Chicago was one of the first centers of Socialism in the U.S. This was in part due to the large groups of working class immigrant people who were arriving in Chicago between the 19th and early 20th centuries. There were Socialist Conventions that took place in the city in 1898, 1904, 1908, 1910, alongside the founding of the Socialist Party in 1901. These undercurrents in Chicago can be clearly discerned in Upton Sinclair’s The Jungle; the book reaches its narrative climax when Jurgis encounters Socialist media and a socialist gathering, and is thereby uplifted. We decided to map out where Socialist media, particularly newspapers, were being produced between 1900 and 1908, the same time period during which Sinclair was writing The Jungle.
Each red square on the map represents a different Socialist newspaper. The relative sizes of each circle denote the publications’ comparative circulation between the years of 1900 and 1908—small circles indicating narrow dissemination and readership, and large circles indicating wide readership. We tracked nine publications, one on the North Side, two in the Loop, two on the South Side, and four on the West Side. These publications span six languages; Armenian, Slovak, Italian, Swedish, Croatian, and English. The two English-language publications were located in the Loop and in Hyde Park, and enjoyed the largest distribution. These could have been for Irish and British immigrants as well as for more educated audiences, such as the ones Jurgis encounters at the Socialist lecture in The Jungle. In Pilsen, we see four different languages, with Armenian, Slovak, Italian, and Croatian, which were all being printed within a few square blocks of each other. This was possible because of its accessibility to the Back of the Yards, as well to as the other immigrant communities in Pilsen and West Chicago. Finally, we see a Swedish newspaper on the North Side, near the traditionally Swedish neighborhood of Andersonville.
By the beginning of the 20th century, Chicago was home to a host of Socialist publications. The languages of these publications varied wildly, ranging from English to Eastern European ones such as Croatian and Slovak. Socialist papers were issued in such a vast number of languages in response to a thirst in contemporary immigrant communities to learn about Socialist philosophies. In essence, each paper targeted a different immigrant group. The largest paper, International Socialist Review, was published in English and had a circulation size of around 40,000 people. By contrast, one of the smaller papers of the time, Radnicka Straza, was published in Croatian and had a circulation size of approximately 2700. Thus, it’s apparent that while the English language publications may have had the widest sphere of influence, the smaller, more community-specific papers had a relatively large following given the number of immigrants comprising said communities. While these papers might have all differed in language and expected consumer base, they were united in their ideology, and therefore allowed Socialism to become a unifying force via its relevance to a large swath of factory laborers in Chicago. This multilingual trend in Socialist publications continued into the 1920s, at which time less than half of all labor papers were for an English-speaking audience.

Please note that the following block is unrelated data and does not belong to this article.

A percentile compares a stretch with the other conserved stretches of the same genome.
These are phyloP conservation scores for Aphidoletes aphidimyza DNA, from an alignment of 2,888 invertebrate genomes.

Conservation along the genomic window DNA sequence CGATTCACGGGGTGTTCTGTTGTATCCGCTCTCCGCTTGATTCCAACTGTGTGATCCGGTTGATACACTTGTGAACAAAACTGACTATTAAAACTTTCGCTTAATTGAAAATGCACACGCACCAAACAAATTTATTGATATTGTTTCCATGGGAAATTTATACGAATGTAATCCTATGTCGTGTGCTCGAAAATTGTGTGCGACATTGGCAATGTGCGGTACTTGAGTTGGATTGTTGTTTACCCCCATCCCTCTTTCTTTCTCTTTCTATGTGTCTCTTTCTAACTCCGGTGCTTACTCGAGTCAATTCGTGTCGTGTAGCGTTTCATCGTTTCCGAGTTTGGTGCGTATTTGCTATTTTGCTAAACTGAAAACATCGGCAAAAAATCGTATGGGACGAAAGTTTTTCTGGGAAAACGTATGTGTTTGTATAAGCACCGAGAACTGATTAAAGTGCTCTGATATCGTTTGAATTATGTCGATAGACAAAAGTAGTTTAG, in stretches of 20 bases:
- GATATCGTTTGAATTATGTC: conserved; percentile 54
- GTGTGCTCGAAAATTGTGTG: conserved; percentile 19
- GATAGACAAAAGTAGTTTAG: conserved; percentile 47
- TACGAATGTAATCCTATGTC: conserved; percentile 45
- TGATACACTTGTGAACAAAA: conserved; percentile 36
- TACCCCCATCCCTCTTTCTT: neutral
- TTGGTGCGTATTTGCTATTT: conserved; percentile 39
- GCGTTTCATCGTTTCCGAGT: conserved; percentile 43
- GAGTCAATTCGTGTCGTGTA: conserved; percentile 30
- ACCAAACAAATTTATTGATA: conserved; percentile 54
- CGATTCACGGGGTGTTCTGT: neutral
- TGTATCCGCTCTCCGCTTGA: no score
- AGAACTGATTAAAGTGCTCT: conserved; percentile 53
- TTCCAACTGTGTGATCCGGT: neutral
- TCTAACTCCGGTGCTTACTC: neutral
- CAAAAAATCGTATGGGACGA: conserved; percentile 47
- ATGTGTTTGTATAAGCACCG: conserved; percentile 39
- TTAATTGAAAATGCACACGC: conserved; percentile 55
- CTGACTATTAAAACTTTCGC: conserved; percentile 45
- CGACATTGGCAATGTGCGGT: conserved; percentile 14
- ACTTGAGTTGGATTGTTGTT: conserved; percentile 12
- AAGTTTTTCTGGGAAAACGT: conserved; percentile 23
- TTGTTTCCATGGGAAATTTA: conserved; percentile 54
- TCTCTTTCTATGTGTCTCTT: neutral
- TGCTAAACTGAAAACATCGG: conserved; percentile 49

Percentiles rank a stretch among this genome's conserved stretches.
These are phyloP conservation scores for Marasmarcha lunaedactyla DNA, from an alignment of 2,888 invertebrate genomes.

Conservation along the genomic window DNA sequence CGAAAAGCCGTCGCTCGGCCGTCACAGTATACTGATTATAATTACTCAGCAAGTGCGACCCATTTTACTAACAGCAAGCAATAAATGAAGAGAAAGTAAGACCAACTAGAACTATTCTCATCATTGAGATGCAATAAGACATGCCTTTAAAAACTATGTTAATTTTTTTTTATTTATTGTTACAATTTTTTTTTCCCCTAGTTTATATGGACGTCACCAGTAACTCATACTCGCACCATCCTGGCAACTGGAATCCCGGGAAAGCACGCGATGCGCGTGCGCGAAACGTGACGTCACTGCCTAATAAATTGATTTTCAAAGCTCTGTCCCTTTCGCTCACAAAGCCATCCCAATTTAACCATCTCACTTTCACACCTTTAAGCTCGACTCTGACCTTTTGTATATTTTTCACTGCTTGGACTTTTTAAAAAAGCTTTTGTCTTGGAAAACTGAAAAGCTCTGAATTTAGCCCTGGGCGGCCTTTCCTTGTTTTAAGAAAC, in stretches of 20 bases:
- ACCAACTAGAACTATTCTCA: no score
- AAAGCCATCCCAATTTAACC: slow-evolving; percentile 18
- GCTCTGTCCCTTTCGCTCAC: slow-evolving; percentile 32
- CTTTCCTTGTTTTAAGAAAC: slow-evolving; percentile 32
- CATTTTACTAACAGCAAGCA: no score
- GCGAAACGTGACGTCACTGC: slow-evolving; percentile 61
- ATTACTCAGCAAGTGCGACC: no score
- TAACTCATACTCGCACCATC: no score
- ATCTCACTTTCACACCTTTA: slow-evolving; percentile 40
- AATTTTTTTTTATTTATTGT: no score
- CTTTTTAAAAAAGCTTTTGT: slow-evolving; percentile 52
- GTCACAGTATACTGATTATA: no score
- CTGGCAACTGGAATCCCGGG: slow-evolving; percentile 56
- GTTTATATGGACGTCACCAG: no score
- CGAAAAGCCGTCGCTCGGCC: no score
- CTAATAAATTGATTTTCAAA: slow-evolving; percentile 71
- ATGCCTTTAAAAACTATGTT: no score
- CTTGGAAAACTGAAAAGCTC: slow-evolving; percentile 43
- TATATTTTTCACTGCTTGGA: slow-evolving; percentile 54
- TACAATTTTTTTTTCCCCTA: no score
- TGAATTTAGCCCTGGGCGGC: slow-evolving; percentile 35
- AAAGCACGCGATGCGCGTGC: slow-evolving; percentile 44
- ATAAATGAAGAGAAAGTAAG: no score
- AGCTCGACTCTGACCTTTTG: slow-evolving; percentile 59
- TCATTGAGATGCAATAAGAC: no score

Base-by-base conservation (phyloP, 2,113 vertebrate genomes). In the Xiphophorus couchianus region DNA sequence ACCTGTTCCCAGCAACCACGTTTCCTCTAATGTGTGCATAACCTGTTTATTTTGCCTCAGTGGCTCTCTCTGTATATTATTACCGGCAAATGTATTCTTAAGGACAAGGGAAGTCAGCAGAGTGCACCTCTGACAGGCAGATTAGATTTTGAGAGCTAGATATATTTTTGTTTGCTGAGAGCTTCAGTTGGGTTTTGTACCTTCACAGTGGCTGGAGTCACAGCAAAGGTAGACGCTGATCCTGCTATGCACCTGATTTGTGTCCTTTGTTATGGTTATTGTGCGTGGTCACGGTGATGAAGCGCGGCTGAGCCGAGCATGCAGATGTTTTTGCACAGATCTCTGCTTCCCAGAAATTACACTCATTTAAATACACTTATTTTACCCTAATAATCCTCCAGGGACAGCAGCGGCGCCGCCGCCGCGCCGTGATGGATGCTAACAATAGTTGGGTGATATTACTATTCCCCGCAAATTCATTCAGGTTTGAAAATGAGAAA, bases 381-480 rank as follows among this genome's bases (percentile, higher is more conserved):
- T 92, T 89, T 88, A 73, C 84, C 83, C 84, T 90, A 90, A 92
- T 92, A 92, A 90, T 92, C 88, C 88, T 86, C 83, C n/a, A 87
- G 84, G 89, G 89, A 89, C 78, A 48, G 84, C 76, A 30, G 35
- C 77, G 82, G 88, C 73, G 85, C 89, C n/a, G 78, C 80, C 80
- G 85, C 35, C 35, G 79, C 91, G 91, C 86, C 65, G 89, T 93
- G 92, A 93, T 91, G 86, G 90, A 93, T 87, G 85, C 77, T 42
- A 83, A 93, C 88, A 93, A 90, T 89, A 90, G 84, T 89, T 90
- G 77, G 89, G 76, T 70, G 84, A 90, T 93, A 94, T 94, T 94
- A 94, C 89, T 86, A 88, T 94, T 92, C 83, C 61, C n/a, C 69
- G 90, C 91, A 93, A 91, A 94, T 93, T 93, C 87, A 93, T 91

Additionally, some of the Socialist publications were aimed at even more niche groups. For instance, what became known as Progressive Woman “published letters from women throughout the Midwest, which offer insight into the thoughts of Socialists and the appeal of the movement for rural and urban women.”
Immigration was a social driver for Chicago’s growth. The city’s rapid expansion—beginning in the middle of the 19th century and extending into the 20th—can be attributed in large part to massive influx of immigrants that converged upon the city during the same period. So, for much of its history, Chicago was more of an immigrant city than anything else. The first to come were the Germans—by the 1850s, they constituted about one-sixth of Chicago’s swelling populace. This would continue to be the case until early in the 20th century. Germans began arriving in the city at a time prior to its industrial transformation; thus, those who ended up settling in Chicago were not seeking unskilled factory jobs, as was the case with the European groups that constituted latter-day immigration waves. Rather, the first Germans to come to Chicago were craftsmen; they were skilled laborers. Still, these first immigrants experienced much of the same discrimination that would plague their successors. Given their unique status as Chicagoans—both as established members of Chicago’s rapidly expanding population, but also as outsiders and the targets of prejudice—their involvement in the City’s most nascent Socialist dissident groups should come as no surprise. German Craft Unionists made up the majority of the Workingmen’s Party (later dubbed the Socialist Labor Party), which would spearhead the Great Railroad Strike of 1877. Participants in the strike would go on to form Arbeiter-Zeitung, one of the more notorious radical leftist papers of the 19th-century Chicago labor movements; it’s no coincidence that the publication was a German-language one.